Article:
I took a compass reading (which I should have done before, instead of honing in on the sound of the waves crashing into this stupid rock).  Given how long I’d been in the water and the direction of the drift, this rock could be none other than one we’ve nicknamed “Mt. Everest”.  I had drifted farther from shore than I thought, but no worries, the compass won’t lie to me about which direction I should go from here.

I took a few casts while perched on that rock.  I’d always wanted to swim out to it, but not under these conditions.  I’d already been in the water for nearly 4 hours and there was a storm brewing.  I couldn’t help myself though,,, I had to at least make a few casts.  So I did, half hoping that I wouldn’t get a hit.  I was done, and it would be a long walk back to the truck once I got back on dry ground.  Besides, there was lightning approaching and the top of a large rock surrounded by the ocean is not the safest place to be when there’s lightning around.  I took one more look at my compass, leapt from the rock, and started the long swim back to shore.

The wind and seas continued rise, pushing the swells to crest while still far from shore.  The good thing about the wind was that it pushed the fog off and visibility increased.  I paused and looked around for a moment, then took another compass reading to make sure I was still on the right track, and started off again.  It’s really quite a comfortable way to swim, lying on your back, finning with long slow kicks.  You can’t see where you’re going this way, but you can see where you’ve been and more importantly as you approach the shoreline in the surf zone, you can see the approaching waves and prepare for them.  In spite of this, I got tossed pretty well a few times before I finally made landfall. I kicked off my fins and scrambled up the rocks out of the surf zone, then collapsed on my back for about 10 minutes.  What a ride!!!

The long walk back to the truck is never the fun part of this.  I poured over the events of the last few hours in my mind again and again as I walked.  That was some fish.  What did it weigh?  How long was it?  Would anyone believe me if I told this story?  Who cares if they do.  I don’t fish for them, I fish for me and the thrill I get from it.  How often does a guy get to come nose to nose with a bass in the ocean, say hi and goodbye, then watch her swim away without touching her.  I love this thing I do, and can’t get enough of it…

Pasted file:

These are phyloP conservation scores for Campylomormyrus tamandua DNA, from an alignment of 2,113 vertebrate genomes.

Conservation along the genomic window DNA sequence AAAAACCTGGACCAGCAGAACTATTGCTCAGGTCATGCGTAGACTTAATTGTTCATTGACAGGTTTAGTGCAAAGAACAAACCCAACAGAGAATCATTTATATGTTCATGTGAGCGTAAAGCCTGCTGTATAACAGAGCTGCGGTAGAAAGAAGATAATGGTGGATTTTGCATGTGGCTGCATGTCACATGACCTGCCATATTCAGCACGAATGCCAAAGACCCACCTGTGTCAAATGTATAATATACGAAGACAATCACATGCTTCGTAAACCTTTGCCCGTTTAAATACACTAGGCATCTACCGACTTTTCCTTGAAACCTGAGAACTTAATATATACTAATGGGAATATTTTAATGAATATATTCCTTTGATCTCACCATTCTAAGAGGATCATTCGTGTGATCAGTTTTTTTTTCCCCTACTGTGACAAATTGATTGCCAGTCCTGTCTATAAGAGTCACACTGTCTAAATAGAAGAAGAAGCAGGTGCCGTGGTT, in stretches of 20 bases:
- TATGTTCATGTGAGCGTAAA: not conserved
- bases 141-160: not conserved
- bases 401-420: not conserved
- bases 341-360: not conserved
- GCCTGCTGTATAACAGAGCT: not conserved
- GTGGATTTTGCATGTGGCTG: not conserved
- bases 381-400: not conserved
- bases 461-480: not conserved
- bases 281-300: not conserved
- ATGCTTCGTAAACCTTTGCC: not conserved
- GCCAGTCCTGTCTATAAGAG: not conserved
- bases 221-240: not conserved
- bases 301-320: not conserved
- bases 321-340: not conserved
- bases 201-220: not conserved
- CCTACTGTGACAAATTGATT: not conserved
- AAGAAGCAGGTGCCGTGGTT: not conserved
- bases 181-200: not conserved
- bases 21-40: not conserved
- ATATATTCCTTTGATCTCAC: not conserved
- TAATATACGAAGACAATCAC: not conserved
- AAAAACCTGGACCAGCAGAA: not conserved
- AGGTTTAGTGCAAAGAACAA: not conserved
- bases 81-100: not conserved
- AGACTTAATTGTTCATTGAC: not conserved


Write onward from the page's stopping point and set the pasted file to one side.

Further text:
Until next time…

Skishing – The Cow of 2009

Here is the story…

Monday night September 21st, 2009, began like so many others before it.  After the kids were tucked in and sleeping peacefully, I said goodnight to my wife and tossed my skishing gear in the truck.  It was going to be a good night, I could feel it.  The place I was going in Rhode Island had yielded the nice 46” fish pictured below just two nights before, and was loaded with sand eels and lobster.

I pulled into the lot around 10:40pm, killed the engine, and started gearing up.  After donning my wetsuit, I lay down in the bed of my truck and watched the brilliant stars in the moonless sky as I waited for the arrival of a guy I had arranged to meet there that night at 11.  The tide had just turned, with a light onshore wind, and we would be fishing the outgoing that night.  “ChefChris”  pulled up right on time and by 11:15 we were heading away from the trucks toward the beach.  He would be rockhopping a section of shoreline that has usually been good to me on an outgoing tide, while I was determined to skish around a point to the left of him.As we approached the location, I pointed out some rocks where he might start out, and described the submerged structure

As we approached the location, I pointed out some rocks where he might start out, and described the submerged structure than lay beyond.  As he started off in that direction, I called after him, “If I don’t come back in by dawn, call the Coast Guard!” I donned my fins, then reached into the bag on my belt, pulled out a nice large dead eel and hooked it onto a 1.1oz tin eel squid (wobble head).

Making sure my rod leash was securely fastened to my belt, I walked backwards into the surf.  I could see Chris’s light in the distance as he picked his way through the slippery rocks toward his spot, and felt a little sorry for him as I swam through a large matt of floating eel grass.  The onshore wind, though light, was pushing a lot of weed against the shore, which would make plugging difficult.  I continued finning out toward the point of a large rock outcropping, picking the grass from all my gear where it collected as I swam.